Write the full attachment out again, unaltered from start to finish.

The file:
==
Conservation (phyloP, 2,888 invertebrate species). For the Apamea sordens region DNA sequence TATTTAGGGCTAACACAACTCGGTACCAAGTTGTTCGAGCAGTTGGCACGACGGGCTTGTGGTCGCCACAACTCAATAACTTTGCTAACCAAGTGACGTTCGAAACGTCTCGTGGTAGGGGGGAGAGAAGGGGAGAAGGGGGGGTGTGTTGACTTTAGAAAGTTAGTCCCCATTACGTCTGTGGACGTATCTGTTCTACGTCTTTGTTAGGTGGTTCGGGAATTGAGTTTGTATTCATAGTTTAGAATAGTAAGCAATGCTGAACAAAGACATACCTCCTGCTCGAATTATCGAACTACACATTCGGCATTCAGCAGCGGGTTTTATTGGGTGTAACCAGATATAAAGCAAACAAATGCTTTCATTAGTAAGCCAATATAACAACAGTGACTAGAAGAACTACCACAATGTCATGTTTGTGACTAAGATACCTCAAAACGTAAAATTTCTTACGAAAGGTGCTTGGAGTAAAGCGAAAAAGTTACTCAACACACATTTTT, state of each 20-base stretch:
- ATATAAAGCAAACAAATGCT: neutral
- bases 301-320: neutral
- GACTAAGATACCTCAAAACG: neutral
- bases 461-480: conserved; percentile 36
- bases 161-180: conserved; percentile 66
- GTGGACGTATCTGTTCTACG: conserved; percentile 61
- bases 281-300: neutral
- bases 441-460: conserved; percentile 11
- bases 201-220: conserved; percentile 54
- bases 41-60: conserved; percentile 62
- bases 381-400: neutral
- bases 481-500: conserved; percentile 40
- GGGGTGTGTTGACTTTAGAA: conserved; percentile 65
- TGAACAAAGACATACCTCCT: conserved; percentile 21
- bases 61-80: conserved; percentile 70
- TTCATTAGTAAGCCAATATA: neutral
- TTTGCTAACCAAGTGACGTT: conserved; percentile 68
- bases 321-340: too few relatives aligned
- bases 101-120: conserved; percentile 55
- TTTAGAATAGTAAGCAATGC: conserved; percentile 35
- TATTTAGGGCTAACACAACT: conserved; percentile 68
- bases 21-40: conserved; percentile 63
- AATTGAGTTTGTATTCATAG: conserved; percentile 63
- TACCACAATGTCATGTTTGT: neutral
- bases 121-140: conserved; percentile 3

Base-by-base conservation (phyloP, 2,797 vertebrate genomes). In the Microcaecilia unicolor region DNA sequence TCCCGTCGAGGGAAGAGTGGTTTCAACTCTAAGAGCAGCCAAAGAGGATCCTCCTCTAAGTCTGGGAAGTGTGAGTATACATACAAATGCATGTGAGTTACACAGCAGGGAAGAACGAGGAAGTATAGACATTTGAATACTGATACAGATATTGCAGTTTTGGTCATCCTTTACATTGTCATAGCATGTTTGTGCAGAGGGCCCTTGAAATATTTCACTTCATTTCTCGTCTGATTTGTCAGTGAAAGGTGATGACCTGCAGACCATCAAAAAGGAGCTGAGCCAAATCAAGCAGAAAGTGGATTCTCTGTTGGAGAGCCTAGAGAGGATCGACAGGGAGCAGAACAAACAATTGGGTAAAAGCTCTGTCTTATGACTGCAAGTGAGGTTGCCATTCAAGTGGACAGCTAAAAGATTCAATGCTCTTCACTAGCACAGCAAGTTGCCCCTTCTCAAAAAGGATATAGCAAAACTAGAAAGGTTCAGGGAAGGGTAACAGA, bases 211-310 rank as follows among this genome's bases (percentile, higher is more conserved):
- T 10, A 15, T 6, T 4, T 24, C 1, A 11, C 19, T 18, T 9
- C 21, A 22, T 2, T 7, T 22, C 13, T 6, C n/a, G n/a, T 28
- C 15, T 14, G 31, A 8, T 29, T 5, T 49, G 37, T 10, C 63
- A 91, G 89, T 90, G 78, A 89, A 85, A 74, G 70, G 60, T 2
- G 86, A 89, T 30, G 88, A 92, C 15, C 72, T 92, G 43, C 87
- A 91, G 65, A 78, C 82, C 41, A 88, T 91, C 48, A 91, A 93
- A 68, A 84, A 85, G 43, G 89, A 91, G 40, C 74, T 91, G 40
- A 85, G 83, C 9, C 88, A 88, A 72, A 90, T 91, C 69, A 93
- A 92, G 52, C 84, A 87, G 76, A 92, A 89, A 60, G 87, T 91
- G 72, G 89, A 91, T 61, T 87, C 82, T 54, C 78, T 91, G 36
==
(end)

Conservation (phyloP, 2,888 invertebrate species). For the Apamea sordens region DNA sequence TATTTAGGGCTAACACAACTCGGTACCAAGTTGTTCGAGCAGTTGGCACGACGGGCTTGTGGTCGCCACAACTCAATAACTTTGCTAACCAAGTGACGTTCGAAACGTCTCGTGGTAGGGGGGAGAGAAGGGGAGAAGGGGGGGTGTGTTGACTTTAGAAAGTTAGTCCCCATTACGTCTGTGGACGTATCTGTTCTACGTCTTTGTTAGGTGGTTCGGGAATTGAGTTTGTATTCATAGTTTAGAATAGTAAGCAATGCTGAACAAAGACATACCTCCTGCTCGAATTATCGAACTACACATTCGGCATTCAGCAGCGGGTTTTATTGGGTGTAACCAGATATAAAGCAAACAAATGCTTTCATTAGTAAGCCAATATAACAACAGTGACTAGAAGAACTACCACAATGTCATGTTTGTGACTAAGATACCTCAAAACGTAAAATTTCTTACGAAAGGTGCTTGGAGTAAAGCGAAAAAGTTACTCAACACACATTTTT, state of each 20-base stretch:
- ATATAAAGCAAACAAATGCT: neutral
- bases 301-320: neutral
- GACTAAGATACCTCAAAACG: neutral
- bases 461-480: conserved; percentile 36
- bases 161-180: conserved; percentile 66
- GTGGACGTATCTGTTCTACG: conserved; percentile 61
- bases 281-300: neutral
- bases 441-460: conserved; percentile 11
- bases 201-220: conserved; percentile 54
- bases 41-60: conserved; percentile 62
- bases 381-400: neutral
- bases 481-500: conserved; percentile 40
- GGGGTGTGTTGACTTTAGAA: conserved; percentile 65
- TGAACAAAGACATACCTCCT: conserved; percentile 21
- bases 61-80: conserved; percentile 70
- TTCATTAGTAAGCCAATATA: neutral
- TTTGCTAACCAAGTGACGTT: conserved; percentile 68
- bases 321-340: too few relatives aligned
- bases 101-120: conserved; percentile 55
- TTTAGAATAGTAAGCAATGC: conserved; percentile 35
- TATTTAGGGCTAACACAACT: conserved; percentile 68
- bases 21-40: conserved; percentile 63
- AATTGAGTTTGTATTCATAG: conserved; percentile 63
- TACCACAATGTCATGTTTGT: neutral
- bases 121-140: conserved; percentile 3

Base-by-base conservation (phyloP, 2,797 vertebrate genomes). In the Microcaecilia unicolor region DNA sequence TCCCGTCGAGGGAAGAGTGGTTTCAACTCTAAGAGCAGCCAAAGAGGATCCTCCTCTAAGTCTGGGAAGTGTGAGTATACATACAAATGCATGTGAGTTACACAGCAGGGAAGAACGAGGAAGTATAGACATTTGAATACTGATACAGATATTGCAGTTTTGGTCATCCTTTACATTGTCATAGCATGTTTGTGCAGAGGGCCCTTGAAATATTTCACTTCATTTCTCGTCTGATTTGTCAGTGAAAGGTGATGACCTGCAGACCATCAAAAAGGAGCTGAGCCAAATCAAGCAGAAAGTGGATTCTCTGTTGGAGAGCCTAGAGAGGATCGACAGGGAGCAGAACAAACAATTGGGTAAAAGCTCTGTCTTATGACTGCAAGTGAGGTTGCCATTCAAGTGGACAGCTAAAAGATTCAATGCTCTTCACTAGCACAGCAAGTTGCCCCTTCTCAAAAAGGATATAGCAAAACTAGAAAGGTTCAGGGAAGGGTAACAGA, bases 211-310 rank as follows among this genome's bases (percentile, higher is more conserved):
- T 10, A 15, T 6, T 4, T 24, C 1, A 11, C 19, T 18, T 9
- C 21, A 22, T 2, T 7, T 22, C 13, T 6, C n/a, G n/a, T 28
- C 15, T 14, G 31, A 8, T 29, T 5, T 49, G 37, T 10, C 63
- A 91, G 89, T 90, G 78, A 89, A 85, A 74, G 70, G 60, T 2
- G 86, A 89, T 30, G 88, A 92, C 15, C 72, T 92, G 43, C 87
- A 91, G 65, A 78, C 82, C 41, A 88, T 91, C 48, A 91, A 93
- A 68, A 84, A 85, G 43, G 89, A 91, G 40, C 74, T 91, G 40
- A 85, G 83, C 9, C 88, A 88, A 72, A 90, T 91, C 69, A 93
- A 92, G 52, C 84, A 87, G 76, A 92, A 89, A 60, G 87, T 91
- G 72, G 89, A 91, T 61, T 87, C 82, T 54, C 78, T 91, G 36